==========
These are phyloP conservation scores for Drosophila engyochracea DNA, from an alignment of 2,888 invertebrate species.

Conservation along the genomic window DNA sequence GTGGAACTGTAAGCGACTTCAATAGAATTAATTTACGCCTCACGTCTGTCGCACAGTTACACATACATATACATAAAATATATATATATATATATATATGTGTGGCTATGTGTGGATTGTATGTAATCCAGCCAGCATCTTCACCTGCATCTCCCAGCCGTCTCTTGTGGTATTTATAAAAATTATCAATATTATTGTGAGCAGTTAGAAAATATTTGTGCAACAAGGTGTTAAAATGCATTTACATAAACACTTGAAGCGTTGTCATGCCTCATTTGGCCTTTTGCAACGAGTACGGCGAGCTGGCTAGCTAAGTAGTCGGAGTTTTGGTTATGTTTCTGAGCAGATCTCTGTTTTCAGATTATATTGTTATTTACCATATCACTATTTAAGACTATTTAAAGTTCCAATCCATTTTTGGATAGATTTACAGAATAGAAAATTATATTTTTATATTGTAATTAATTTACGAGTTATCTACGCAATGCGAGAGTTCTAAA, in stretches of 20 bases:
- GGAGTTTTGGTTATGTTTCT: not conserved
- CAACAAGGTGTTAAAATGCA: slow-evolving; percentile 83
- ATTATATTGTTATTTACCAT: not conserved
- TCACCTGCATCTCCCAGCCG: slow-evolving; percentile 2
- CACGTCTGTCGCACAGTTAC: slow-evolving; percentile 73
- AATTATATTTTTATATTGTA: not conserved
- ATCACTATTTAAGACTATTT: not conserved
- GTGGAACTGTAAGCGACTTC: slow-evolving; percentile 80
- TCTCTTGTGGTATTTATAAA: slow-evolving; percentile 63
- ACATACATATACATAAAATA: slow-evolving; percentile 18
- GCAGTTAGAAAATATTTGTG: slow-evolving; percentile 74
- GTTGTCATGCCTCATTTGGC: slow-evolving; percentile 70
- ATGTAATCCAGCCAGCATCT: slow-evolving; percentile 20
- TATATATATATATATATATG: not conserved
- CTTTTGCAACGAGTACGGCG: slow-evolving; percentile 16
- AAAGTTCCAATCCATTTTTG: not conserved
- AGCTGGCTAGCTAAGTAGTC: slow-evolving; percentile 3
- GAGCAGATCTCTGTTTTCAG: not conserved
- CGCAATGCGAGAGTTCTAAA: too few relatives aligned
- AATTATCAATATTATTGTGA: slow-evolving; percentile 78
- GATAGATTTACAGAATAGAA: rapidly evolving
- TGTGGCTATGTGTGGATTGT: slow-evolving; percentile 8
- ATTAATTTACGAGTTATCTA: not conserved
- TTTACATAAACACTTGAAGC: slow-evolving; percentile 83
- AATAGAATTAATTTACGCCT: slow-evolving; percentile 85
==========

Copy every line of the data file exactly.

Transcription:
These are phyloP conservation scores for Drosophila engyochracea DNA, from an alignment of 2,888 invertebrate species.

Conservation along the genomic window DNA sequence GTGGAACTGTAAGCGACTTCAATAGAATTAATTTACGCCTCACGTCTGTCGCACAGTTACACATACATATACATAAAATATATATATATATATATATATGTGTGGCTATGTGTGGATTGTATGTAATCCAGCCAGCATCTTCACCTGCATCTCCCAGCCGTCTCTTGTGGTATTTATAAAAATTATCAATATTATTGTGAGCAGTTAGAAAATATTTGTGCAACAAGGTGTTAAAATGCATTTACATAAACACTTGAAGCGTTGTCATGCCTCATTTGGCCTTTTGCAACGAGTACGGCGAGCTGGCTAGCTAAGTAGTCGGAGTTTTGGTTATGTTTCTGAGCAGATCTCTGTTTTCAGATTATATTGTTATTTACCATATCACTATTTAAGACTATTTAAAGTTCCAATCCATTTTTGGATAGATTTACAGAATAGAAAATTATATTTTTATATTGTAATTAATTTACGAGTTATCTACGCAATGCGAGAGTTCTAAA, in stretches of 20 bases:
- GGAGTTTTGGTTATGTTTCT: not conserved
- CAACAAGGTGTTAAAATGCA: slow-evolving; percentile 83
- ATTATATTGTTATTTACCAT: not conserved
- TCACCTGCATCTCCCAGCCG: slow-evolving; percentile 2
- CACGTCTGTCGCACAGTTAC: slow-evolving; percentile 73
- AATTATATTTTTATATTGTA: not conserved
- ATCACTATTTAAGACTATTT: not conserved
- GTGGAACTGTAAGCGACTTC: slow-evolving; percentile 80
- TCTCTTGTGGTATTTATAAA: slow-evolving; percentile 63
- ACATACATATACATAAAATA: slow-evolving; percentile 18
- GCAGTTAGAAAATATTTGTG: slow-evolving; percentile 74
- GTTGTCATGCCTCATTTGGC: slow-evolving; percentile 70
- ATGTAATCCAGCCAGCATCT: slow-evolving; percentile 20
- TATATATATATATATATATG: not conserved
- CTTTTGCAACGAGTACGGCG: slow-evolving; percentile 16
- AAAGTTCCAATCCATTTTTG: not conserved
- AGCTGGCTAGCTAAGTAGTC: slow-evolving; percentile 3
- GAGCAGATCTCTGTTTTCAG: not conserved
- CGCAATGCGAGAGTTCTAAA: too few relatives aligned
- AATTATCAATATTATTGTGA: slow-evolving; percentile 78
- GATAGATTTACAGAATAGAA: rapidly evolving
- TGTGGCTATGTGTGGATTGT: slow-evolving; percentile 8
- ATTAATTTACGAGTTATCTA: not conserved
- TTTACATAAACACTTGAAGC: slow-evolving; percentile 83
- AATAGAATTAATTTACGCCT: slow-evolving; percentile 85